.” any items of a capital nature . . which may be required . . for the performance of research and development contracts . . to non-profit organizations whose primary purpose is the conduct of scientific research . . . [if] the Administrator determines that the national program of aeronautical and space activities will best be served [by doing SO].” (20)

    A parallel may be drawn between the Merrill Act of 1862 which awarded raw undeveloped land to universities as ‘land grants’, and the award of orbiting ET resources to universities as ‘space-grants’. In both cases government resources with relatively modest, if any, current value are awarded. Neither grant requires budgetary appropriations, both include the expectation that universities would develop such resources and, in doing so, realize economic gains that would help support university activities and the broadest national interest. This has proven true in the experience of the ‘land-grant’ history, and it is believed that ‘space grants’ could have similar beneficial results. Legislation proposing government financial support for universities involved in space research has been introduced in Congress. (21) Given the current and projected deficit and consequent budget circumstances, a ‘space-grant’ of ET physical assets that are now discarded would be an alternative, and fiscally neutral, initiative.

    Owned and managed in a suitable legal form, ETs hold the promise of becoming the subject of corporate financings. (22) A ‘space-grant’, and creative investment by the private sector, could lead to ‘research park’ facilities in near-Earth space and to potential profit from their commercial use, most of which would accrue to the universities to be used for supporting future atmospheric and space science activities. Such a ‘space-grant’ would then generate the creation of novel universities-business partnerships with a strategic interest in the private de- development of extra-terrestrial space, which is an increasingly important goal of the USA.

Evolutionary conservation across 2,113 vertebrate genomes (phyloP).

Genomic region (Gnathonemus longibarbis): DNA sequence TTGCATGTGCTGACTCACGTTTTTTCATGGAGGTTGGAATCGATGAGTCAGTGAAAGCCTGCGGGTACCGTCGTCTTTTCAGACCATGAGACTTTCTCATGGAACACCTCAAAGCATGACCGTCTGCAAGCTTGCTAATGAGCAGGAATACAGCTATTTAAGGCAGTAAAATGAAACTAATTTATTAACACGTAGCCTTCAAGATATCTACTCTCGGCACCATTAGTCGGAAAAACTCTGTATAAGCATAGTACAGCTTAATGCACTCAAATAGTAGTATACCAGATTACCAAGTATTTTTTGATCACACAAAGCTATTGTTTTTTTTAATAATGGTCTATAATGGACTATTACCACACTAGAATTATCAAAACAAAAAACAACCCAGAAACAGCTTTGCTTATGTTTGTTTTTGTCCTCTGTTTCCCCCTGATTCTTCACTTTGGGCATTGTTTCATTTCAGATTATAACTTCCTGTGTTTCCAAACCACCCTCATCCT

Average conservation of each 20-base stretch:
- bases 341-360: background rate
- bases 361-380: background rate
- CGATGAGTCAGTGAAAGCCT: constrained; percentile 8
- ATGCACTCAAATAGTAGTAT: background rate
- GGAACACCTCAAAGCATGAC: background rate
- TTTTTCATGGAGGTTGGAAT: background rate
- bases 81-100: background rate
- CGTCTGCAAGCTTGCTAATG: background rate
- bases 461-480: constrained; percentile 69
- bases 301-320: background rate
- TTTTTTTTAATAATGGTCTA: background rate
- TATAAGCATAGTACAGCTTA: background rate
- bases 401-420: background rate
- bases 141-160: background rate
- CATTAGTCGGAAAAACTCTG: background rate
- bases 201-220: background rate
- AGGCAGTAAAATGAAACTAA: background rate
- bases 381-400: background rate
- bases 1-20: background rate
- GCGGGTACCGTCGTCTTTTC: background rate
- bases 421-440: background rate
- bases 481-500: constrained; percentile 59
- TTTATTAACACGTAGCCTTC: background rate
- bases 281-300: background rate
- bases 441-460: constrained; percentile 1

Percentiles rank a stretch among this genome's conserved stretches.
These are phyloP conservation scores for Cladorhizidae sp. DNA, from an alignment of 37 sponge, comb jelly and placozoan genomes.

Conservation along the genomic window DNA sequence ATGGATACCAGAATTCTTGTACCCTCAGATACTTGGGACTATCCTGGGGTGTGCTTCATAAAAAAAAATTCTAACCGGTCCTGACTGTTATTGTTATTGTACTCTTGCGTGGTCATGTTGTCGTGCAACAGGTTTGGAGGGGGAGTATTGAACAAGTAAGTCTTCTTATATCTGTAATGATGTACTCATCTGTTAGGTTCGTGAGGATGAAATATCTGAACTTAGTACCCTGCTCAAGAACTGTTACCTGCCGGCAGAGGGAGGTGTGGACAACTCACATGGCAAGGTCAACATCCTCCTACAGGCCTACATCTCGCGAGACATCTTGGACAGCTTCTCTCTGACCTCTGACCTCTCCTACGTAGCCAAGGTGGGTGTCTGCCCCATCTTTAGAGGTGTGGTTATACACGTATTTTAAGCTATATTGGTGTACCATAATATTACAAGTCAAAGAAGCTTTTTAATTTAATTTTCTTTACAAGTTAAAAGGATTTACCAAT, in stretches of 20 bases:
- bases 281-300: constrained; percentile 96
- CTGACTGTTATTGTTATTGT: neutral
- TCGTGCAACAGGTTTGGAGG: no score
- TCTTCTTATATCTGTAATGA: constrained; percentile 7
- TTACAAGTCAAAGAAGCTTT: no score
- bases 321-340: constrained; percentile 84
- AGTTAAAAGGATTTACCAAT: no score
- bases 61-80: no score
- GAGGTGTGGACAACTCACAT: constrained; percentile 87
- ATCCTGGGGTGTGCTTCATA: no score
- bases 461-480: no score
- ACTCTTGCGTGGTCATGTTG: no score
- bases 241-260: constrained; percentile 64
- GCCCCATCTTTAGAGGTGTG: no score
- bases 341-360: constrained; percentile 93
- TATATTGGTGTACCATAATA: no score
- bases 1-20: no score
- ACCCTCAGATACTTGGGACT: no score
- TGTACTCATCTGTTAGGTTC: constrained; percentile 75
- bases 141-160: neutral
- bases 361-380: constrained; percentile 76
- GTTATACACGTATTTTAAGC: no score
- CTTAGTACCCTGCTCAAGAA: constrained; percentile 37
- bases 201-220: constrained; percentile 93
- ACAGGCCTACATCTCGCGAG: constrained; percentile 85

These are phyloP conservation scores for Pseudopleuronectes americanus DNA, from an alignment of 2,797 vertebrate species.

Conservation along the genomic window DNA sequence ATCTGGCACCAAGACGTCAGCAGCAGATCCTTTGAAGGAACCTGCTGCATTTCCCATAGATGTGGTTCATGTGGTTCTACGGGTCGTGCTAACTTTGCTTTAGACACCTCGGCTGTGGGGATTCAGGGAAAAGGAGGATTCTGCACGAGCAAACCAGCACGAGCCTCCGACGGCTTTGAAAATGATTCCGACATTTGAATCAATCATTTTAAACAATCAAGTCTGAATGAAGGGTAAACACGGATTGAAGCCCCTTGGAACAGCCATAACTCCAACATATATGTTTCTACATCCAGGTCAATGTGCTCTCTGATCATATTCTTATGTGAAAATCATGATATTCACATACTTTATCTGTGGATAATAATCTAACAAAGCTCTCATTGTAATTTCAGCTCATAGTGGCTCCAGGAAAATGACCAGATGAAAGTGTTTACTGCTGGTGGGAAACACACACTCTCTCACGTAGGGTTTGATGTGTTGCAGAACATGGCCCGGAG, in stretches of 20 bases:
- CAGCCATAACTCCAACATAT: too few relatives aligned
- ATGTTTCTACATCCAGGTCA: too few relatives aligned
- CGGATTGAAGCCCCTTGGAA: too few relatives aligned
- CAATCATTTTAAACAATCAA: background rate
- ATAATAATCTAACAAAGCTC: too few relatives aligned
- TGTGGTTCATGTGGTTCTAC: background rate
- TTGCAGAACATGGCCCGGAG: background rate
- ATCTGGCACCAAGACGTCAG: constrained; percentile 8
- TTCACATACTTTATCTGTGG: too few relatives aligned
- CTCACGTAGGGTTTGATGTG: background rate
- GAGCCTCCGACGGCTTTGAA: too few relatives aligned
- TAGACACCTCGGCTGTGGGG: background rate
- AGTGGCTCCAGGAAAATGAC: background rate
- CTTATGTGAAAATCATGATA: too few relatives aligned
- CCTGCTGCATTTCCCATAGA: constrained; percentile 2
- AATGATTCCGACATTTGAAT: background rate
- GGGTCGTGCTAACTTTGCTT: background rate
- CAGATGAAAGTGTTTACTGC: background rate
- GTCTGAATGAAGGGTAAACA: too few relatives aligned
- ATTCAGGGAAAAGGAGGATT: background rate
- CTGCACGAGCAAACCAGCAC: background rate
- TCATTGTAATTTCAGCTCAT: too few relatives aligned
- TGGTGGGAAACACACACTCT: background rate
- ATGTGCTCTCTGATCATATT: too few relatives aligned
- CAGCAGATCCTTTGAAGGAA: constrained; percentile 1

The formidable demand for extra-terrestrial scientific facilities reflects a backlog of research, whose dimensions reach across the years to the training and education of whole categories of scientific personnel, and to the design of experiments that require significant lead times. The USA’s articulated space science agenda in space has led to a ‘baseline configuration’ for the US Space Station program which provides the country with its essential infrastructure in the global competition to develop space, an event of great historical importance. Through approximately the end of this century, the Space Station program contemplates a basic nucleus of five flexible integrated pressurized modules with a total core volume, US and foreign, of some 30 000 cubic feet. To a very large extent, the future public civil activities of the USA in space will rest upon this centerpiece facility. Yet its ability to support in-space scientific enquiry is clearly limited. While it is difficult to quantify the difference between the amount of research that scientists are seriously interested in seeing carried out in space and the capacity of the Space Station to support such research, it appears that the difference is substantial. (23) Since NASA presently estimates that it would require some 20 Shuttle flights during 1994 to 1996 to assemble the core Space Station, it is challenging to contemplate the fact that over 40 times that quantity of raw pressurized tank volume (70 000 cubic feet per ET) could be discarded during the same series of flights. A privately financed retrofitting of ETs in orbit would enhance significantly the strategic utility and long-range value of the centerpiece US Space Station.